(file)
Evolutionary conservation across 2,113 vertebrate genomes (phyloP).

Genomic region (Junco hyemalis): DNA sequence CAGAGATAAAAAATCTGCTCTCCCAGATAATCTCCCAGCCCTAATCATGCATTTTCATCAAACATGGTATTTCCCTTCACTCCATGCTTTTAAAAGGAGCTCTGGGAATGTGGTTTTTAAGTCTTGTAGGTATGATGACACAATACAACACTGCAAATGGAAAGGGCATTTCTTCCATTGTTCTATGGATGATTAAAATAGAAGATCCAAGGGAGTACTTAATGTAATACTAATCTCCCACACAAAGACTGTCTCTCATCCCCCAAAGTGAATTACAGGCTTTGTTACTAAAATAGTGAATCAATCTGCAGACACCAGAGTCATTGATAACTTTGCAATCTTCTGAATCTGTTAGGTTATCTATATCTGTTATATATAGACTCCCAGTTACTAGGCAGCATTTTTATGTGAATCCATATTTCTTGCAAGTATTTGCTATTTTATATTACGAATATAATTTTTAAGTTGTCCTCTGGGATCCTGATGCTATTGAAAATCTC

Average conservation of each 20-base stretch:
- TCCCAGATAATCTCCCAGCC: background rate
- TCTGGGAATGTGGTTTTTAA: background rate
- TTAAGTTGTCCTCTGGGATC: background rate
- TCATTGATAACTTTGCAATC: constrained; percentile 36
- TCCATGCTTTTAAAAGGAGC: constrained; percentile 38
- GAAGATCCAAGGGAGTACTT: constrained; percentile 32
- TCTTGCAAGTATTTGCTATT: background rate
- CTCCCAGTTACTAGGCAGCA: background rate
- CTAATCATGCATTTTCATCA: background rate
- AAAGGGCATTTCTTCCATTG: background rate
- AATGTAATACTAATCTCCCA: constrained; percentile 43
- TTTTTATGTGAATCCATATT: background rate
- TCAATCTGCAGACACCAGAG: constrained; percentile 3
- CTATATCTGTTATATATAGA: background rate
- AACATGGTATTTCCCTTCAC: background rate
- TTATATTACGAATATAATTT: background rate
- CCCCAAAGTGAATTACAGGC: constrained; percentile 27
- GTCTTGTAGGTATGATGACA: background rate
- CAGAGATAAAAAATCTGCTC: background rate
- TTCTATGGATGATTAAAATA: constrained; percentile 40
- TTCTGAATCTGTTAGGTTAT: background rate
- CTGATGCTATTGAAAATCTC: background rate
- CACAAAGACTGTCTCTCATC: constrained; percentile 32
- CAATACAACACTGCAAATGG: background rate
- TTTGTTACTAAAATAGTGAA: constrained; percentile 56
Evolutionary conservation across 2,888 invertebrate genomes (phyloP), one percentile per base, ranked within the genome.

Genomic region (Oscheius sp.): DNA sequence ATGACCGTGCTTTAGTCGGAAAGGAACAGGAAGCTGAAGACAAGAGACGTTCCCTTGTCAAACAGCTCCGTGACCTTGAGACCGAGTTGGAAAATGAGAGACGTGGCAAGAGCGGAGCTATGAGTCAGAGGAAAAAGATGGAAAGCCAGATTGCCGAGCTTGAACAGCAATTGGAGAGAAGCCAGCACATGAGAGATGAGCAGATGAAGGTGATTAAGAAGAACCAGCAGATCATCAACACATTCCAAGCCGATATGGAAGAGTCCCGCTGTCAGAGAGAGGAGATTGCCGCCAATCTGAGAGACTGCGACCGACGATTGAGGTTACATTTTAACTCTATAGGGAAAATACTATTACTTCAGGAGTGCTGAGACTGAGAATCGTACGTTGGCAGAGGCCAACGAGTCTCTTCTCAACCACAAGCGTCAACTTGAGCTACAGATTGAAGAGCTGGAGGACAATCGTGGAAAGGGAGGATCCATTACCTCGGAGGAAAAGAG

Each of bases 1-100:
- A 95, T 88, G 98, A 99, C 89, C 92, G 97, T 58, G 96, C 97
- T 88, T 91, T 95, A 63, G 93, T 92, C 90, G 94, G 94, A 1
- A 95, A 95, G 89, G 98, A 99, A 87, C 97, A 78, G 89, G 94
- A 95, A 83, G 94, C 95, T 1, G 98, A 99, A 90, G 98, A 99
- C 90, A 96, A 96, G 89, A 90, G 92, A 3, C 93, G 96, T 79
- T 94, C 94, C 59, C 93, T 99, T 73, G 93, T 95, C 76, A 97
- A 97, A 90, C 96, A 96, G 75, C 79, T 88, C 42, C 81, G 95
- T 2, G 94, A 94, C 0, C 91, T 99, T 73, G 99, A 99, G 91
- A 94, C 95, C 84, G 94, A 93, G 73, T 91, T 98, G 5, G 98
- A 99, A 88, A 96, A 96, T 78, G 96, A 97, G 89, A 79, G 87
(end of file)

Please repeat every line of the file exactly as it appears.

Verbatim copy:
Evolutionary conservation across 2,113 vertebrate genomes (phyloP).

Genomic region (Junco hyemalis): DNA sequence CAGAGATAAAAAATCTGCTCTCCCAGATAATCTCCCAGCCCTAATCATGCATTTTCATCAAACATGGTATTTCCCTTCACTCCATGCTTTTAAAAGGAGCTCTGGGAATGTGGTTTTTAAGTCTTGTAGGTATGATGACACAATACAACACTGCAAATGGAAAGGGCATTTCTTCCATTGTTCTATGGATGATTAAAATAGAAGATCCAAGGGAGTACTTAATGTAATACTAATCTCCCACACAAAGACTGTCTCTCATCCCCCAAAGTGAATTACAGGCTTTGTTACTAAAATAGTGAATCAATCTGCAGACACCAGAGTCATTGATAACTTTGCAATCTTCTGAATCTGTTAGGTTATCTATATCTGTTATATATAGACTCCCAGTTACTAGGCAGCATTTTTATGTGAATCCATATTTCTTGCAAGTATTTGCTATTTTATATTACGAATATAATTTTTAAGTTGTCCTCTGGGATCCTGATGCTATTGAAAATCTC

Average conservation of each 20-base stretch:
- TCCCAGATAATCTCCCAGCC: background rate
- TCTGGGAATGTGGTTTTTAA: background rate
- TTAAGTTGTCCTCTGGGATC: background rate
- TCATTGATAACTTTGCAATC: constrained; percentile 36
- TCCATGCTTTTAAAAGGAGC: constrained; percentile 38
- GAAGATCCAAGGGAGTACTT: constrained; percentile 32
- TCTTGCAAGTATTTGCTATT: background rate
- CTCCCAGTTACTAGGCAGCA: background rate
- CTAATCATGCATTTTCATCA: background rate
- AAAGGGCATTTCTTCCATTG: background rate
- AATGTAATACTAATCTCCCA: constrained; percentile 43
- TTTTTATGTGAATCCATATT: background rate
- TCAATCTGCAGACACCAGAG: constrained; percentile 3
- CTATATCTGTTATATATAGA: background rate
- AACATGGTATTTCCCTTCAC: background rate
- TTATATTACGAATATAATTT: background rate
- CCCCAAAGTGAATTACAGGC: constrained; percentile 27
- GTCTTGTAGGTATGATGACA: background rate
- CAGAGATAAAAAATCTGCTC: background rate
- TTCTATGGATGATTAAAATA: constrained; percentile 40
- TTCTGAATCTGTTAGGTTAT: background rate
- CTGATGCTATTGAAAATCTC: background rate
- CACAAAGACTGTCTCTCATC: constrained; percentile 32
- CAATACAACACTGCAAATGG: background rate
- TTTGTTACTAAAATAGTGAA: constrained; percentile 56
Evolutionary conservation across 2,888 invertebrate genomes (phyloP), one percentile per base, ranked within the genome.

Genomic region (Oscheius sp.): DNA sequence ATGACCGTGCTTTAGTCGGAAAGGAACAGGAAGCTGAAGACAAGAGACGTTCCCTTGTCAAACAGCTCCGTGACCTTGAGACCGAGTTGGAAAATGAGAGACGTGGCAAGAGCGGAGCTATGAGTCAGAGGAAAAAGATGGAAAGCCAGATTGCCGAGCTTGAACAGCAATTGGAGAGAAGCCAGCACATGAGAGATGAGCAGATGAAGGTGATTAAGAAGAACCAGCAGATCATCAACACATTCCAAGCCGATATGGAAGAGTCCCGCTGTCAGAGAGAGGAGATTGCCGCCAATCTGAGAGACTGCGACCGACGATTGAGGTTACATTTTAACTCTATAGGGAAAATACTATTACTTCAGGAGTGCTGAGACTGAGAATCGTACGTTGGCAGAGGCCAACGAGTCTCTTCTCAACCACAAGCGTCAACTTGAGCTACAGATTGAAGAGCTGGAGGACAATCGTGGAAAGGGAGGATCCATTACCTCGGAGGAAAAGAG

Each of bases 1-100:
- A 95, T 88, G 98, A 99, C 89, C 92, G 97, T 58, G 96, C 97
- T 88, T 91, T 95, A 63, G 93, T 92, C 90, G 94, G 94, A 1
- A 95, A 95, G 89, G 98, A 99, A 87, C 97, A 78, G 89, G 94
- A 95, A 83, G 94, C 95, T 1, G 98, A 99, A 90, G 98, A 99
- C 90, A 96, A 96, G 89, A 90, G 92, A 3, C 93, G 96, T 79
- T 94, C 94, C 59, C 93, T 99, T 73, G 93, T 95, C 76, A 97
- A 97, A 90, C 96, A 96, G 75, C 79, T 88, C 42, C 81, G 95
- T 2, G 94, A 94, C 0, C 91, T 99, T 73, G 99, A 99, G 91
- A 94, C 95, C 84, G 94, A 93, G 73, T 91, T 98, G 5, G 98
- A 99, A 88, A 96, A 96, T 78, G 96, A 97, G 89, A 79, G 87